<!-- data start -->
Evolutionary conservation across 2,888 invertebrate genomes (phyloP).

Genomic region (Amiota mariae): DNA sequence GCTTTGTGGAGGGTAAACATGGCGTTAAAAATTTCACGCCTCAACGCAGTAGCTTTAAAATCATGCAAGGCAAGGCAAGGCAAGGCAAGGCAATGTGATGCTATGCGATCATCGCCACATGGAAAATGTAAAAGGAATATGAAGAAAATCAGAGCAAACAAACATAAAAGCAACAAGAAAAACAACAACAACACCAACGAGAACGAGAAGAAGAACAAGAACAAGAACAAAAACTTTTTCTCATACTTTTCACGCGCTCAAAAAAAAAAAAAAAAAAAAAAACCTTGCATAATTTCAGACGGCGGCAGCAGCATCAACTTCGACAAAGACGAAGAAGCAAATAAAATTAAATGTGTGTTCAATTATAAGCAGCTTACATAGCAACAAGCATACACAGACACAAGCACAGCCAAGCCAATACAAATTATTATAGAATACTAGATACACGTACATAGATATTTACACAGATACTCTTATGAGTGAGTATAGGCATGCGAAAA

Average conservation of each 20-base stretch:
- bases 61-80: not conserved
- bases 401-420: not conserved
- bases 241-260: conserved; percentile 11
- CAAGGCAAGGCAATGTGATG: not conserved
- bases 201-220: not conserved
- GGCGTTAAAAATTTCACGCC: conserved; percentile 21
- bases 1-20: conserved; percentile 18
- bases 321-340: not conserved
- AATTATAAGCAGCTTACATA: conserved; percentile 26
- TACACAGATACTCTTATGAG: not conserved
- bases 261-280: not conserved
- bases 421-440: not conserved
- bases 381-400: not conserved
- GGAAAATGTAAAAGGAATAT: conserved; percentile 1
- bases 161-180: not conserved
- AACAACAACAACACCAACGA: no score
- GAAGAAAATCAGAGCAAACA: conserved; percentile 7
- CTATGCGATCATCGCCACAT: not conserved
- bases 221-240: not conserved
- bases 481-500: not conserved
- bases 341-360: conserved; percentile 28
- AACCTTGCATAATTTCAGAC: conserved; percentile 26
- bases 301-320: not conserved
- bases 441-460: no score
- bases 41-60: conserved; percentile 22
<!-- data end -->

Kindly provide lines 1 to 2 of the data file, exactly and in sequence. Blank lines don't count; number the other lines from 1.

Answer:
Evolutionary conservation across 2,888 invertebrate genomes (phyloP).

Genomic region (Amiota mariae): DNA sequence GCTTTGTGGAGGGTAAACATGGCGTTAAAAATTTCACGCCTCAACGCAGTAGCTTTAAAATCATGCAAGGCAAGGCAAGGCAAGGCAAGGCAATGTGATGCTATGCGATCATCGCCACATGGAAAATGTAAAAGGAATATGAAGAAAATCAGAGCAAACAAACATAAAAGCAACAAGAAAAACAACAACAACACCAACGAGAACGAGAAGAAGAACAAGAACAAGAACAAAAACTTTTTCTCATACTTTTCACGCGCTCAAAAAAAAAAAAAAAAAAAAAAACCTTGCATAATTTCAGACGGCGGCAGCAGCATCAACTTCGACAAAGACGAAGAAGCAAATAAAATTAAATGTGTGTTCAATTATAAGCAGCTTACATAGCAACAAGCATACACAGACACAAGCACAGCCAAGCCAATACAAATTATTATAGAATACTAGATACACGTACATAGATATTTACACAGATACTCTTATGAGTGAGTATAGGCATGCGAAAA